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Police chief says Sinn Fein attendance at PSNI recruitment launch is 'seismic and historic'

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PSNI Chief Constable Simon Byrne with Anne Connolly, chair of the NI Policing Board, First Minister Arlene Foster and deputy First Minister Michelle O'Neill at the launch of a new student officer recruitment drive by the PSNI at Garnerville Training College, Belfast today. Also included are MLAs and Policing Board members Dolores Kelly, Mervyn Storey and Gerry Kelly and Deputy Chief Constable elect, Mark Hamilton. Picture by Stephen Davison

PSNI Chief Constable Simon Byrne with Anne Connolly, chair of the NI Policing Board, First Minister Arlene Foster and deputy First Minister Michelle O'Neill at the launch of a new student officer recruitment drive by the PSNI at Garnerville Training College, Belfast today. Also included are MLAs and Policing Board members Dolores Kelly, Mervyn Storey and Gerry Kelly and Deputy Chief Constable elect, Mark Hamilton. Picture by Stephen Davison

PSNI Chief Constable Simon Byrne with Anne Connolly, chair of the NI Policing Board, First Minister Arlene Foster and deputy First Minister Michelle O'Neill at the launch of a new student officer recruitment drive by the PSNI at Garnerville Training College, Belfast today. Also included are MLAs and Policing Board members Dolores Kelly, Mervyn Storey and Gerry Kelly and Deputy Chief Constable elect, Mark Hamilton. Picture by Stephen Davison

The PSNI chief constable said the appearance of Sinn Fein’s deputy First Minister Michelle O’Neill at a police recruitment drive was “seismic and historic”.

Simon Byrne was speaking after Ms O’Neill arrived at the police training college, along with party colleagues and policing spokesman Gerry Kelly, at the launch of a campaign to recruit 600 new officers on Tuesday morning.

Her decision to turn up at the campaign launch at Garnerville in east Belfast comes amid ongoing concerns over the force’s ability to attract Catholic officers since the controversial 50:50 policy ended in 2011.

She joined DUP First Minister Arlene Foster as they posed for photographs with Mr Byrne holding up posters promoting the PSNI as a "positive career choice".

“I think it’s seismic and historic in terms of the history of the PSNI and the commitment we have heard from Sinn Fein today, and indeed all political leaders who have joined us in this launch,” said Mr Byrne.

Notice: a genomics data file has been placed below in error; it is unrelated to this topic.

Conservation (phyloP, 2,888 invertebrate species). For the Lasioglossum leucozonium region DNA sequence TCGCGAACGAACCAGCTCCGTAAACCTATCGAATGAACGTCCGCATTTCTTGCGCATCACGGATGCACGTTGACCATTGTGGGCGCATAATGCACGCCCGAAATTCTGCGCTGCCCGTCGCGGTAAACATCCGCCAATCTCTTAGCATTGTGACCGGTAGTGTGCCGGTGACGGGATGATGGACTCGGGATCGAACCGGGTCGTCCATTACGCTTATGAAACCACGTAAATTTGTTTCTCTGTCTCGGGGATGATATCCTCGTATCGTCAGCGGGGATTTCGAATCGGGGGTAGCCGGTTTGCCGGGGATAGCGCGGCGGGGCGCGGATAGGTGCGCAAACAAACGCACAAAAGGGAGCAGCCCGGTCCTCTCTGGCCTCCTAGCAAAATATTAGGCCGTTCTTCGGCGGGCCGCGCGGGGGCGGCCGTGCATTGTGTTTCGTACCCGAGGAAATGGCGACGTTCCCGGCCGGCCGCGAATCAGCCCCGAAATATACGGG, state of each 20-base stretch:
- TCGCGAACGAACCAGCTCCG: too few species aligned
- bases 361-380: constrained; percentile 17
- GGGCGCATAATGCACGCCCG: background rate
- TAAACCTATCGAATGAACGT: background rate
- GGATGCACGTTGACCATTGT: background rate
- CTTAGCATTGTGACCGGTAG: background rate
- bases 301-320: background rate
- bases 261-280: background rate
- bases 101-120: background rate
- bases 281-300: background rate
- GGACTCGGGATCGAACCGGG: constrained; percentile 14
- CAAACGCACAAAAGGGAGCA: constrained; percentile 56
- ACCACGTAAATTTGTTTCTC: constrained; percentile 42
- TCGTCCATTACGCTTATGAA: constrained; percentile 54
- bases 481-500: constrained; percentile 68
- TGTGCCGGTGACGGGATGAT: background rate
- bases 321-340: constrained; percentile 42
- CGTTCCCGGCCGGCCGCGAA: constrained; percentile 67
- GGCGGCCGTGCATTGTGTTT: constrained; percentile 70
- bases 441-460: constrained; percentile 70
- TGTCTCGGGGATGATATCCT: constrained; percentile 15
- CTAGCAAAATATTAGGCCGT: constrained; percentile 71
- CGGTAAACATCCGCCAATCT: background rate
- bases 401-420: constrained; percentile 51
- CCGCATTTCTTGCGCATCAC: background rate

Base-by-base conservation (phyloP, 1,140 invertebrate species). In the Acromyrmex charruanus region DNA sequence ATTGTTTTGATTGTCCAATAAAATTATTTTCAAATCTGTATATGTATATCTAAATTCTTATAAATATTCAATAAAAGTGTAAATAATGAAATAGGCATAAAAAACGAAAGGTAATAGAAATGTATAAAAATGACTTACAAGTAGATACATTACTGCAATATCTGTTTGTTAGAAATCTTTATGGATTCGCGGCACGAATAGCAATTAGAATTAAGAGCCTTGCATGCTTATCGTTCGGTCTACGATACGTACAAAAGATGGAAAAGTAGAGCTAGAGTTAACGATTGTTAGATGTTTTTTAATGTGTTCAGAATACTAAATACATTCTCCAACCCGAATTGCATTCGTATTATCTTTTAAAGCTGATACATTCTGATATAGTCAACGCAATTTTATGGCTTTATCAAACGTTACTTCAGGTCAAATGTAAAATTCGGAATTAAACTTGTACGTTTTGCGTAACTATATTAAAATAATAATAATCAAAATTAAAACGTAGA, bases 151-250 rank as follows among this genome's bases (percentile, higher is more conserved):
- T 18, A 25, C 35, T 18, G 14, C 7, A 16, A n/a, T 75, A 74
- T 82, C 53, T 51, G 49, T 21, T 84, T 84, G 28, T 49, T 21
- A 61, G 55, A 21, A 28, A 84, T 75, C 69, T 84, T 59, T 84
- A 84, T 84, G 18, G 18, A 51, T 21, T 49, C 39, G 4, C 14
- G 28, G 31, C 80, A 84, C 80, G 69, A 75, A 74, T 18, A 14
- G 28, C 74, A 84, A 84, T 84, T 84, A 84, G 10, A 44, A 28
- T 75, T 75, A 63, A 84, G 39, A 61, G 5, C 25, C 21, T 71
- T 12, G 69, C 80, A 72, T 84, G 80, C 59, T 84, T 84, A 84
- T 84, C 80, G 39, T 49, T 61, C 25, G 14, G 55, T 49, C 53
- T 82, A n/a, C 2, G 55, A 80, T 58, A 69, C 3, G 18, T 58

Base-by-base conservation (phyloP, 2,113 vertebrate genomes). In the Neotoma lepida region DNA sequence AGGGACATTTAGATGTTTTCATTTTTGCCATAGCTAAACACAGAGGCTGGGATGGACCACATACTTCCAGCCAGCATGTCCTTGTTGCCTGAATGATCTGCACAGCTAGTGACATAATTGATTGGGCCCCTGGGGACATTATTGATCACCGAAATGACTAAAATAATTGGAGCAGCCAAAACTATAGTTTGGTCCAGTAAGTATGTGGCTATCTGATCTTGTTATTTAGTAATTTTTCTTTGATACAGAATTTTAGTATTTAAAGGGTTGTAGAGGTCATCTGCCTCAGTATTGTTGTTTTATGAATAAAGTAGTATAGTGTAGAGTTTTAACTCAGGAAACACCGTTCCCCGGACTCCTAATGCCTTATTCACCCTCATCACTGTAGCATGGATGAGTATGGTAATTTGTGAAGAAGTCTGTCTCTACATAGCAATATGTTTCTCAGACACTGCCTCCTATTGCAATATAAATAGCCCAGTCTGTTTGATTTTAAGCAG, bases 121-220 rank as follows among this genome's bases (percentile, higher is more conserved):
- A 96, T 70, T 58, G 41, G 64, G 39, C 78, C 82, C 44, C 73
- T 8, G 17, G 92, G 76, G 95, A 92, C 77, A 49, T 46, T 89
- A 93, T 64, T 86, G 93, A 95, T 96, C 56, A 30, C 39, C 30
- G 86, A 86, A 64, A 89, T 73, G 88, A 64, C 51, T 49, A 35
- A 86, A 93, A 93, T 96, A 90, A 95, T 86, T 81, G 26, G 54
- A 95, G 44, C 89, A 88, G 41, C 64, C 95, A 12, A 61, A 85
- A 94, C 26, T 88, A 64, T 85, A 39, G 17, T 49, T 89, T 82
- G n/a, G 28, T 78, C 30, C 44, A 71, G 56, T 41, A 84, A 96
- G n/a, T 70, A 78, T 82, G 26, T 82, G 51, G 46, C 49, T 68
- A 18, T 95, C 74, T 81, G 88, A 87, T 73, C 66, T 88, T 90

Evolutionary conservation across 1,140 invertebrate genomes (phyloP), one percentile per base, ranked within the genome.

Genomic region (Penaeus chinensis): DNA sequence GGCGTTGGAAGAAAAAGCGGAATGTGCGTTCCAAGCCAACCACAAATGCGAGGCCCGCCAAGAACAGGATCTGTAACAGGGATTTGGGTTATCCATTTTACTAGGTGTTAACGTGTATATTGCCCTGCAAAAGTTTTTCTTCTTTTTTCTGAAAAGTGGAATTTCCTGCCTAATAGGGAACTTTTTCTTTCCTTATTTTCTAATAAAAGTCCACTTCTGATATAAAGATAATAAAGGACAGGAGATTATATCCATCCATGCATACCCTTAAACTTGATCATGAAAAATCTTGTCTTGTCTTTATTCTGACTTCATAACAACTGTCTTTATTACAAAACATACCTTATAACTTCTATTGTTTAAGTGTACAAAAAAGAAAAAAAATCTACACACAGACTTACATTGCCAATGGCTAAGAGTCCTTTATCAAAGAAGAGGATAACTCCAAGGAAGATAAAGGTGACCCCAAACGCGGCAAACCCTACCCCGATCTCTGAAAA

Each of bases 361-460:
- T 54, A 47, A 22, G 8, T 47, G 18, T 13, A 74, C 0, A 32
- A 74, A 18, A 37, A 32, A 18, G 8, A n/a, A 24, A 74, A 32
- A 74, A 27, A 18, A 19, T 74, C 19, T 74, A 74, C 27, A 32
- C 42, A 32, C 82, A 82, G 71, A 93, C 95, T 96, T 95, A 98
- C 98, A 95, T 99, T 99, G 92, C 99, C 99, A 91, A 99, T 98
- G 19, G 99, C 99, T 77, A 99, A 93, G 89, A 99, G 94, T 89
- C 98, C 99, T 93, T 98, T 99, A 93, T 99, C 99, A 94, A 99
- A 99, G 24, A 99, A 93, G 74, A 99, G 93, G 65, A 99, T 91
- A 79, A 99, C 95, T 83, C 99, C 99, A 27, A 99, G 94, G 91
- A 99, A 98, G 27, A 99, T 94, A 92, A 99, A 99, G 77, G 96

Sinn Fein had previously been accused of not doing enough to advocate policing as a career and Mr Byrne had also called on nationalist and republican leaders to be more vocal in promoting the police in the past.

“We have called for that support in the past and now people have stood up to that challenge and stepped forward and are encouraging people to join the PSNI so I think it’s an historic day not just for policing but for Northern Ireland,” Mr Byrne said.

Ms O’Neill said she wanted to encourage Catholics to join the PSNI because she hopes to establish a police service that is more representative of the community it serves.

“Clearly the PSNI have launched a very significant, intensive, recruitment campaign and we are here because it is no secret that nationalists are unrepresentative in the police service,” she said.

“If we are going to have a police service that commands community confidence, then it needs to be reflective of the community it serves, so we are here because of that reason.”

It is no secret that nationalists are unrepresentative in the police service Michelle O'Neill

The deputy first minister said she wanted to see a return of the controversial 50:50 positive discrimination tool that ensures the PSNI recruits Catholics and Protestants in equal numbers.

She said steps also needed to be taken to address under-representation of women and members of ethnic minorities.

Ms O’Neill highlighted that only one out of every five Catholics who apply for the PSNI are successful, adding that “there is a big issue here in terms of Catholics being successful in the recruitment process".

Representatives of political parties, sporting bodies and churches attended the event, including high-profile west Belfast priest Fr Martin Magill, who has previously called on Catholics to consider a career in policing.

In the lead up to the new campaign, which is the first since October 2018, there has been renewed debate about whether there needs to be a return to 50:50 recruitment.

When the PSNI replaced the Royal Ulster Constabulary (RUC) in November 2001 the policy ran for its first 10 years.

That meant that 50% of all recruits had to be from a Catholic background, and the other 50% from a Protestant or other background.

The policy saw numbers of Catholic police officers rise from 8% to 32%, but that has stalled in the years since it ended.

But this is not the only recruitment challenge for PSNI if it ever hopes to reflect the composition of Northern Ireland society.

Of its 6,900 officers, 67% are “perceived” as being Protestant, 32% Catholic and 1% are from an ethnic minority.

Meanwhile, seven in every 10 officers are male.

The PSNI has also said it must work harder to attract interest from working class Protestants and members of the LGBT community.

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Deputy First Minister Michelle O'Neill meets with PSNI Chief Constable Simon Byrne and Anne Connolly, Chairperson of the NI Policing Board, at the launch of a new student officer recruitment drive by the PSNI at Garnerville Training College, Belfast today.
PICTURE BY STEPHEN DAVISON

Deputy First Minister Michelle O'Neill meets with PSNI Chief Constable Simon Byrne and Anne Connolly, Chairperson of the NI Policing Board, at the launch of a new student officer recruitment drive by the PSNI at Garnerville Training College, Belfast today. PICTURE BY STEPHEN DAVISON

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